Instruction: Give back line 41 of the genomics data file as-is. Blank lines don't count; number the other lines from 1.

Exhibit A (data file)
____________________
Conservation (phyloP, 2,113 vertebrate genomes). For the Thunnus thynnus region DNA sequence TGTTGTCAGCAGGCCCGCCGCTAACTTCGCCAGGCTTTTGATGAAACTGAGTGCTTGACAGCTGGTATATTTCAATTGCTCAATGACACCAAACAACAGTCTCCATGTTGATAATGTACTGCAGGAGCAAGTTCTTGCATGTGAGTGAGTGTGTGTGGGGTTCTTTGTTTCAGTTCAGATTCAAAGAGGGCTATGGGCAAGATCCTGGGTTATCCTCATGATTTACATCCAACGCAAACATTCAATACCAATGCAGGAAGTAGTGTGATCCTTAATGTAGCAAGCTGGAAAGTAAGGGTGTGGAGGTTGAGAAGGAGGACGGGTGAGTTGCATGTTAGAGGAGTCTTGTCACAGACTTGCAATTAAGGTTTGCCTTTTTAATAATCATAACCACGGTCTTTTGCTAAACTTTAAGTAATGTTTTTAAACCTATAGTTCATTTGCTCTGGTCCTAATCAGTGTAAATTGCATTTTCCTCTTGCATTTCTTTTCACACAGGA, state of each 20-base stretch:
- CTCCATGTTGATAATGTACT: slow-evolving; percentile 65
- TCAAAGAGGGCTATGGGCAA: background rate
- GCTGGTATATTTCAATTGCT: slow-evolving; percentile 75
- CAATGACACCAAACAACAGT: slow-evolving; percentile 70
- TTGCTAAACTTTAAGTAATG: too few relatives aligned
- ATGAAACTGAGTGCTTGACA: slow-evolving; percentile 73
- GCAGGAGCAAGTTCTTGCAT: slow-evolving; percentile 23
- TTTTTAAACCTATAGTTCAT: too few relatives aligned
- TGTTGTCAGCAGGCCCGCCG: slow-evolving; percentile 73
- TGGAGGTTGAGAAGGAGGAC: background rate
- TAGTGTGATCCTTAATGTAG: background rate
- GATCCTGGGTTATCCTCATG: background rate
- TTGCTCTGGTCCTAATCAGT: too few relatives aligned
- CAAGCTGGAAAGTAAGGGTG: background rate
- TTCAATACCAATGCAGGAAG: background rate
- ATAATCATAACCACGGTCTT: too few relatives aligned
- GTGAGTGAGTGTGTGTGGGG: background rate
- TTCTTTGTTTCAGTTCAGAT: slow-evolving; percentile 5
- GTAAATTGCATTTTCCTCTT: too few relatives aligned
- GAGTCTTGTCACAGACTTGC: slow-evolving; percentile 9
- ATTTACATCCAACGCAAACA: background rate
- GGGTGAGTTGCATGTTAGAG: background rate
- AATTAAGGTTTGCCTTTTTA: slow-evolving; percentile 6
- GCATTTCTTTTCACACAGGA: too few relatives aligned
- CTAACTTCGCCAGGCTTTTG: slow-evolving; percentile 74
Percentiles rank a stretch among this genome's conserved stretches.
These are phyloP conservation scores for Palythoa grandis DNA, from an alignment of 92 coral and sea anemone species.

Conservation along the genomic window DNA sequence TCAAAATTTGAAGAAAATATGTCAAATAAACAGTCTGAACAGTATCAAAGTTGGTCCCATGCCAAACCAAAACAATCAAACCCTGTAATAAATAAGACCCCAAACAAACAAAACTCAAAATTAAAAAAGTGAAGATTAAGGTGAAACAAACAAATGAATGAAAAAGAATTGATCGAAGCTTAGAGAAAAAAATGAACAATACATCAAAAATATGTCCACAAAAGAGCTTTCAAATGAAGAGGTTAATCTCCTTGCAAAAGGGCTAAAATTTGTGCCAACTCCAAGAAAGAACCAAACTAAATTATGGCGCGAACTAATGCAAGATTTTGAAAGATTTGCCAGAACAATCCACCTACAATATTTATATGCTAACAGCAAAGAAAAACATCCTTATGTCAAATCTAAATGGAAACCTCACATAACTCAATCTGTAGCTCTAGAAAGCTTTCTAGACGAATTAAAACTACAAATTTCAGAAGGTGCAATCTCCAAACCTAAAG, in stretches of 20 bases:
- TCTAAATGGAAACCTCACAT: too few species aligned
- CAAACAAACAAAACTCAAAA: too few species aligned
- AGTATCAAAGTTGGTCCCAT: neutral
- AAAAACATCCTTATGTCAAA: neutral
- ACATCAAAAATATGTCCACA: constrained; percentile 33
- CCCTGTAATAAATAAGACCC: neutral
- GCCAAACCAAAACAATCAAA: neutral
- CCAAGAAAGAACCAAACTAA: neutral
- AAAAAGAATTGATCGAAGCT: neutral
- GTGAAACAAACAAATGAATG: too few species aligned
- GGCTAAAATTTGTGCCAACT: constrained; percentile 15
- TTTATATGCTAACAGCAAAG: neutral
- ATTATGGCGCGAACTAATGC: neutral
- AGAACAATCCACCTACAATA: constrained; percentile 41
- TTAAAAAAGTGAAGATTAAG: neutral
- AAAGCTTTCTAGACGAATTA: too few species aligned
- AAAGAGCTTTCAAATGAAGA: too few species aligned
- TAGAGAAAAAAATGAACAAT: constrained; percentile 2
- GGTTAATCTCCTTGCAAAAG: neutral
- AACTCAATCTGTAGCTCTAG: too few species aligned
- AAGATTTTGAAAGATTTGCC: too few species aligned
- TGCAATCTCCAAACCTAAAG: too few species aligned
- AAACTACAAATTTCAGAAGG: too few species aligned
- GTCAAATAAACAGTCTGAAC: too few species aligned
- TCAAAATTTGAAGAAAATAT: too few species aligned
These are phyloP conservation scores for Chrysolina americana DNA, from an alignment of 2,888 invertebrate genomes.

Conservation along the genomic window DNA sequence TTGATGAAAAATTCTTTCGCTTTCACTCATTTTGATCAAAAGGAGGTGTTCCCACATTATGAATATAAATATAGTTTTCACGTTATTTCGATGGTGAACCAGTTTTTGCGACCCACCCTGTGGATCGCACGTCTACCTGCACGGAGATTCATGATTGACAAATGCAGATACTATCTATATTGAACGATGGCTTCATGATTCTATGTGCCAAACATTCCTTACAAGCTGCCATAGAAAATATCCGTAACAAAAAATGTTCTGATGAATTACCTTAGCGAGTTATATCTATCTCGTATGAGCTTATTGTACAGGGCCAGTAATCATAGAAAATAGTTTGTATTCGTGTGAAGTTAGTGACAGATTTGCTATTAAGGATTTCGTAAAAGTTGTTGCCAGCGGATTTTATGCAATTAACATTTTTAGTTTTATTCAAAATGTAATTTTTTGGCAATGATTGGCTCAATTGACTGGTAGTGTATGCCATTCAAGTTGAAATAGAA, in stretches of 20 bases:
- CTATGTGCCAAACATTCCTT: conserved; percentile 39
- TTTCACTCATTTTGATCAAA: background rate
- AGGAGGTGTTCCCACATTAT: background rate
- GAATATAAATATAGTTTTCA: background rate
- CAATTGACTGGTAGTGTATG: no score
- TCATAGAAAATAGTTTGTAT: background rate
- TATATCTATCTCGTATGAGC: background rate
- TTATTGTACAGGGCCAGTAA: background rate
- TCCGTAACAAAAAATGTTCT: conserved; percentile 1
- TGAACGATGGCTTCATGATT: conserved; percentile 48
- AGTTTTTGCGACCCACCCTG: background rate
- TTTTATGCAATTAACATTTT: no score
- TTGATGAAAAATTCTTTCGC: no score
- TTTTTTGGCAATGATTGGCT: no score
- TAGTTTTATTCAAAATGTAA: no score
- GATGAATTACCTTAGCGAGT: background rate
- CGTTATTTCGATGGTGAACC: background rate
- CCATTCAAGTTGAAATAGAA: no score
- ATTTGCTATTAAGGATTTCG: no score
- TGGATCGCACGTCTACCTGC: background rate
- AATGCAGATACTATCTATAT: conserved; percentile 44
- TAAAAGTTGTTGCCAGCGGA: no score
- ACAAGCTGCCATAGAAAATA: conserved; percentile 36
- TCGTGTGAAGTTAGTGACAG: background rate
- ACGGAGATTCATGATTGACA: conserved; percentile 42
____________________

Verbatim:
- TTTATATGCTAACAGCAAAG: neutral